16 January 2002
Former Communists will form part of the ruling coalition in Berlin for the first time since the fall of the Berlin Wall in 1989. Not everyone is happy at the comeback.
After months of negotiation Berlin's mayor, Social Democrat Klaus Wowereit, has put together a coalition government to rule the German capital for the next four years.
The mayor signed a coalition agreement with Gregor Gysi, the leader of the former East German Communist Party, now known as the Party of Democratic Socialism. The new team is to be put to the state parliament Thursday.
Berlin is one of Germany's 16 federal states.
The coalition is a historic first for a city that for almost 30 years was divided between the Communist, Russian backed government in the East and a pro-Western, democratic government in the West.
It is seen as a particularly sensitive development that Mr. Gysi will become the city's senator for the economy, a job which involves negotiations with business and the trade unions, as well as difficult decisions on the city's future investment and employment policies.
Mr. Gysi is not known for his economic experience, and does not present himself as a hard-line socialist. On the contrary, just one-month after the fall of the Berlin Wall he was urging party members to accept the virtues of competition and of freely arrived at consensus between management and workers. Nonetheless, the former communists are Mayor Wowereit's second choice as coalition partner. Before that he tried, and failed, to negotiate an agreement with the free-trading, free-market liberals of the Free Democratic Party and the environmentalist Greens.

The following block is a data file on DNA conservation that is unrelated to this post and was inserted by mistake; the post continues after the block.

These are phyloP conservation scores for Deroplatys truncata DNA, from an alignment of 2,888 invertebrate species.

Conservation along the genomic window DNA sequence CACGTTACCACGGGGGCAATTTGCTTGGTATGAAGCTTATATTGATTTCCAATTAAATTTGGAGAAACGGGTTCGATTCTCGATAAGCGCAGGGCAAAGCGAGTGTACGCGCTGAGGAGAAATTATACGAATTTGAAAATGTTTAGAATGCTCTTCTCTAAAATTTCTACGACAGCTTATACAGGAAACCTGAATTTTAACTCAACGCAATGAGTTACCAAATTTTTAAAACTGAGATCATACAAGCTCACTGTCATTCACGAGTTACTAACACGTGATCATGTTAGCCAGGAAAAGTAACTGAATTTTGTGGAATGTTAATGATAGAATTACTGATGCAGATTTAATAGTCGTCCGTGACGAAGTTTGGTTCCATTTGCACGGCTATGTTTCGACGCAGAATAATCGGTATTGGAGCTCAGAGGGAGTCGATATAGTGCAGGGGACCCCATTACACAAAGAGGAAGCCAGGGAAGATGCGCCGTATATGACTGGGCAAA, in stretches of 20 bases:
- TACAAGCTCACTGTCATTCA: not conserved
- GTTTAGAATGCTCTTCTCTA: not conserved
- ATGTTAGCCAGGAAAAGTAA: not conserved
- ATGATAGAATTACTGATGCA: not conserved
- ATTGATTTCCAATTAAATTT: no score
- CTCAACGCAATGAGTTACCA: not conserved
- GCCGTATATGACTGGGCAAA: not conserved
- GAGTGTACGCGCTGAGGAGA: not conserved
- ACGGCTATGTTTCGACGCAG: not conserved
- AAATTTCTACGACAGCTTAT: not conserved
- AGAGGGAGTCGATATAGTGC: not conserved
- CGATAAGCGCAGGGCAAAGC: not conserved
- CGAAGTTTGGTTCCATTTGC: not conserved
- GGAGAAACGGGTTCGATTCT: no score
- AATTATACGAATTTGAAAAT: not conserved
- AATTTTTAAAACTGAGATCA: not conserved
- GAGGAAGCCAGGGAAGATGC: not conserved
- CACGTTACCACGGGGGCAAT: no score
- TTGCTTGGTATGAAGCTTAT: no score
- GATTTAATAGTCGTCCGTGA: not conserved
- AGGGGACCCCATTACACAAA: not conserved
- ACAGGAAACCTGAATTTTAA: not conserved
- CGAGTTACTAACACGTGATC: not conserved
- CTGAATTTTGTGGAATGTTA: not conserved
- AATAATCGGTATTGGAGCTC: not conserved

In the wake of the terror attacks on New York and Washington on September 11, Mr. Wowereit was wary of the pacifist rhetoric of the former communists, which opposed the war in Afghanistan and objected to the sending of German troops.
What is more, the agreement with the Party of Democratic Socialism has led to the resignation of several old-guard members of the Mayor's Social Democrat Party, who stood behind powerful leaders such as former Chancellor Willy Brandt during the worst days of the Cold War.
But debt-burdened Berlin cannot go on indefinitely without a government, and despite its socialist past, Mr. Gysi's party has accepted tough cost cutting measures in the public sector, and some of Mr. Wowereit's key economic demands.